Saturday, June 16, 2012

DIY: Canvas Dropcloth Curtains

I have been thinking of replacing the short ugly drapes in our guest bedroom for a while now, and there was no better time to do it than now, when my Dad was visiting. I looked at all sorts of fabrics for it. But whatever I liked, cost so much. The length I wanted was the main factor contributing to the high cost. So after weeks of deciding, my husband finally put this question to me one night: Do you really want to spend so much($$$$) on drapes for a room that would be used occasionally?  He knows better than to say an absolute ‘No’, so he puts forward such questions from time to time and lets me come to a decision(the decision which he prefers).

Well, that got me thinking and I started doing some research on the web on some other cheap ways to come up with a fabric for drapes. And voila.. I found people making drapes from canvas dropcloth. And I love the natural look of canvas. So, in less than an hour, the plans of making drapes from expensive fabric, were out of the window. There was so much more I could do with dropcloth.. it was all on me on how to decorate it. I took inspiration from the curtains here, but as I started with a different size of dropcloth, and wanted to minimize the cutting and hemming, I followed the below directions.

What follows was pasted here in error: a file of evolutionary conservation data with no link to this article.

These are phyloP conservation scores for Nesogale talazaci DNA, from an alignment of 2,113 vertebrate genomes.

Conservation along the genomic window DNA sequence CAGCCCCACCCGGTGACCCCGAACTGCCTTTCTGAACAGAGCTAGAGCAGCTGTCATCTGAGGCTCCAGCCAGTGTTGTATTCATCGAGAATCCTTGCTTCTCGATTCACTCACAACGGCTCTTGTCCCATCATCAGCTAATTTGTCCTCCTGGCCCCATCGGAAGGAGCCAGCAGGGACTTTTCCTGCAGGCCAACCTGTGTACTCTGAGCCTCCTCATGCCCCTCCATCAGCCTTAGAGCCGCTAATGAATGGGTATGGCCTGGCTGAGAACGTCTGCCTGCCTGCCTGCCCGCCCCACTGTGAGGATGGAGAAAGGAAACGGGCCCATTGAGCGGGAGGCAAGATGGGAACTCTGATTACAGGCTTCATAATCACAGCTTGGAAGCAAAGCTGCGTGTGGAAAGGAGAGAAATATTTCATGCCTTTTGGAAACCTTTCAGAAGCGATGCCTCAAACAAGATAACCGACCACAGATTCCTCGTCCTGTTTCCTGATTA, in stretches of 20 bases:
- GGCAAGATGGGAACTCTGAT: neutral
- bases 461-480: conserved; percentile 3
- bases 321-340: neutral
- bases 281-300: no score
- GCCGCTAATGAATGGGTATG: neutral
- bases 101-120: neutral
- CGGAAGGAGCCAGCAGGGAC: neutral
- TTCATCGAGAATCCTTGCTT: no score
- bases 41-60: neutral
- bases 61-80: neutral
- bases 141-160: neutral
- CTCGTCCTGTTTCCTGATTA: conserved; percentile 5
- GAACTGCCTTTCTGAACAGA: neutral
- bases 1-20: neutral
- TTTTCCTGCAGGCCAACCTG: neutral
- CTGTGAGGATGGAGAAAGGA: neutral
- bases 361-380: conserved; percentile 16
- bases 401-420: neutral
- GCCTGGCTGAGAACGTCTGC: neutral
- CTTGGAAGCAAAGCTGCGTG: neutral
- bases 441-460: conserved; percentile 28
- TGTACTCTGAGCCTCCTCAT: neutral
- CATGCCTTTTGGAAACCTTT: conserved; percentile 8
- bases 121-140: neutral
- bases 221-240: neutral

I loved the fact that one drop cloth of size 6' x 9' was long enough to cover the 9 feet windows. 

So, here are the steps I followed for making grommet style drop cloth curtains.

Stuff you need:

1) 4 of 6’ x 9’ canvas drop cloths from Home Depot : $9.97 ea
2) 4 sets of grommet. I got mine from Hobby Lobby. This was the place selling it for the cheapest :$6.99 ea. Further applied a 40% off coupon
3) 2 yards of Matching fabric pattern (I used the damask pattern I already had at home)
4) Grosgrain Ribbon

Step 1: Wash and rewash the drop cloths to get rid of the stiffness. I washed it with soap once, and without it the second time. Added some fabric softener as well. My drapes shrunk after washing.

Step 2: Skip the dryer. Steam Iron the drop cloth right out of washer. Don’t let it sit too long as it would be difficult to get rid of the wrinkles. My arms were ready to fall off after I was done ironing 4 of these.

Step 3: As the drop cloth is already hemmed on all sides, you do not need to hem it unless you want different length than what it comes in. I would suggest to measure the length anyway, as the length of all 4 dropcloths I had, were different after washing.

Cut or Fold the dropcloth to the length you need. Depending on where you are adding the pattern fabric, you can make the cut/fold. I added the pattern fabric to the top, so, I folded the extra from the top of dropcloth, to avoid any extra hemming.

Step 4: Cut 4 strips of pattern fabric of the length you decide, and the width 2 inches more than the width of dropcloth.